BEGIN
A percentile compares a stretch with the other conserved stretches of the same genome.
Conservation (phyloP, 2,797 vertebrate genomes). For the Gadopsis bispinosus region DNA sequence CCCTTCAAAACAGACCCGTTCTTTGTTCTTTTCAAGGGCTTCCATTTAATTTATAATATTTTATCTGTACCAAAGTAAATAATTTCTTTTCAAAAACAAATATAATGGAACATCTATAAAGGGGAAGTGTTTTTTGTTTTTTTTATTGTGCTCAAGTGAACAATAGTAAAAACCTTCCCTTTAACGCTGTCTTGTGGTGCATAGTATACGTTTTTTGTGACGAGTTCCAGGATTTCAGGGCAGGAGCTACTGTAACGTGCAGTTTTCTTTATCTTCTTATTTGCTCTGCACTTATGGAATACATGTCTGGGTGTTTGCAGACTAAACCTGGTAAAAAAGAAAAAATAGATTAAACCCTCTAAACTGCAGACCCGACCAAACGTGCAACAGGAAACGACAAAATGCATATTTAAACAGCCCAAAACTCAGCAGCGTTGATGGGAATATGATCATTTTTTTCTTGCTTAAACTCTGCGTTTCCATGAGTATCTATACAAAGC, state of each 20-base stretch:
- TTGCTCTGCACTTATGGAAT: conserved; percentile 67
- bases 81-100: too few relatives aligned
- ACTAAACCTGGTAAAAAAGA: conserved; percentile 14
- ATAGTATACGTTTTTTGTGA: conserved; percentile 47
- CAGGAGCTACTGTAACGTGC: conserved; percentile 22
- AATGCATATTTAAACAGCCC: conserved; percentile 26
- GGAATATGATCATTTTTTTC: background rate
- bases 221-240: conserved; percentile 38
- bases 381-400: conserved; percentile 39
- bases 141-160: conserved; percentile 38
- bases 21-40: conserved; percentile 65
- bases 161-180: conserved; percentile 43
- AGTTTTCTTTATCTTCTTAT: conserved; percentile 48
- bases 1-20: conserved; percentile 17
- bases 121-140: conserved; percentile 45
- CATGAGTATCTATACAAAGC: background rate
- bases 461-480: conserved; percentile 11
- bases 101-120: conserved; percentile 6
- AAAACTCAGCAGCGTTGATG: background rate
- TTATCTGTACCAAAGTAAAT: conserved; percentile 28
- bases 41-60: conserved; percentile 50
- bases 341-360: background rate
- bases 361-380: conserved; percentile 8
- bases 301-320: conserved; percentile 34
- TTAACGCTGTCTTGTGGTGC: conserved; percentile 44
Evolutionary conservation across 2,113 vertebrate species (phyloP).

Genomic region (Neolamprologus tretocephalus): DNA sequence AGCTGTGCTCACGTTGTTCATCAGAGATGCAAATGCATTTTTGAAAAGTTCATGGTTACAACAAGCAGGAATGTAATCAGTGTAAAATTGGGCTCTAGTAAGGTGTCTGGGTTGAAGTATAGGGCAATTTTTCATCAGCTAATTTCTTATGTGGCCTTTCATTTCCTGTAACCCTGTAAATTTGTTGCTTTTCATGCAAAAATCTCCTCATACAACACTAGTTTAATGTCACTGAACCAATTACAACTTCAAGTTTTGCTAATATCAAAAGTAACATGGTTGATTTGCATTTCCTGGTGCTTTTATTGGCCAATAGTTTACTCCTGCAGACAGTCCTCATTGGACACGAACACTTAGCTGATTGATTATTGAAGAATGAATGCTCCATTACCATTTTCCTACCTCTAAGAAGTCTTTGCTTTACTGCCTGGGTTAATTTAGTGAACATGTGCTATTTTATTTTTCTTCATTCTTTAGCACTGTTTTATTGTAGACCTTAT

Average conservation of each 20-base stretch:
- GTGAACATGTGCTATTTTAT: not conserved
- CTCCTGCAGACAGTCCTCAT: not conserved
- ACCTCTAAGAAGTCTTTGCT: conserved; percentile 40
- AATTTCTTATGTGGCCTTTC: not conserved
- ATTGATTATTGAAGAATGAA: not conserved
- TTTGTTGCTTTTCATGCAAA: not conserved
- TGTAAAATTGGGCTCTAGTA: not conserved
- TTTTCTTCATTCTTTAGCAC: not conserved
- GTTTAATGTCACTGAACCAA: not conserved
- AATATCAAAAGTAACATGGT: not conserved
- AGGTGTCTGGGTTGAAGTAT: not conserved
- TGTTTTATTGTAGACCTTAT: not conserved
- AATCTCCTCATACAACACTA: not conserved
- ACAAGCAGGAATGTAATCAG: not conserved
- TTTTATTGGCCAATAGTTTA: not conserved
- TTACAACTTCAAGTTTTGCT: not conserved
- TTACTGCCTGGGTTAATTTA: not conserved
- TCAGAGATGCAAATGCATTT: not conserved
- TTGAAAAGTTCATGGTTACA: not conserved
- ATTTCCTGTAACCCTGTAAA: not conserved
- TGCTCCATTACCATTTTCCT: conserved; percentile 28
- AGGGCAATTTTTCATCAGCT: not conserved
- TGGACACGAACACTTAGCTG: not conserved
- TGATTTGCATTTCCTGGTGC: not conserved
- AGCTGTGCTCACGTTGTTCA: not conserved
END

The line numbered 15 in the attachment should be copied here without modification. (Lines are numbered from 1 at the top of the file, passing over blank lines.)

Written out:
- AGTTTTCTTTATCTTCTTAT: conserved; percentile 48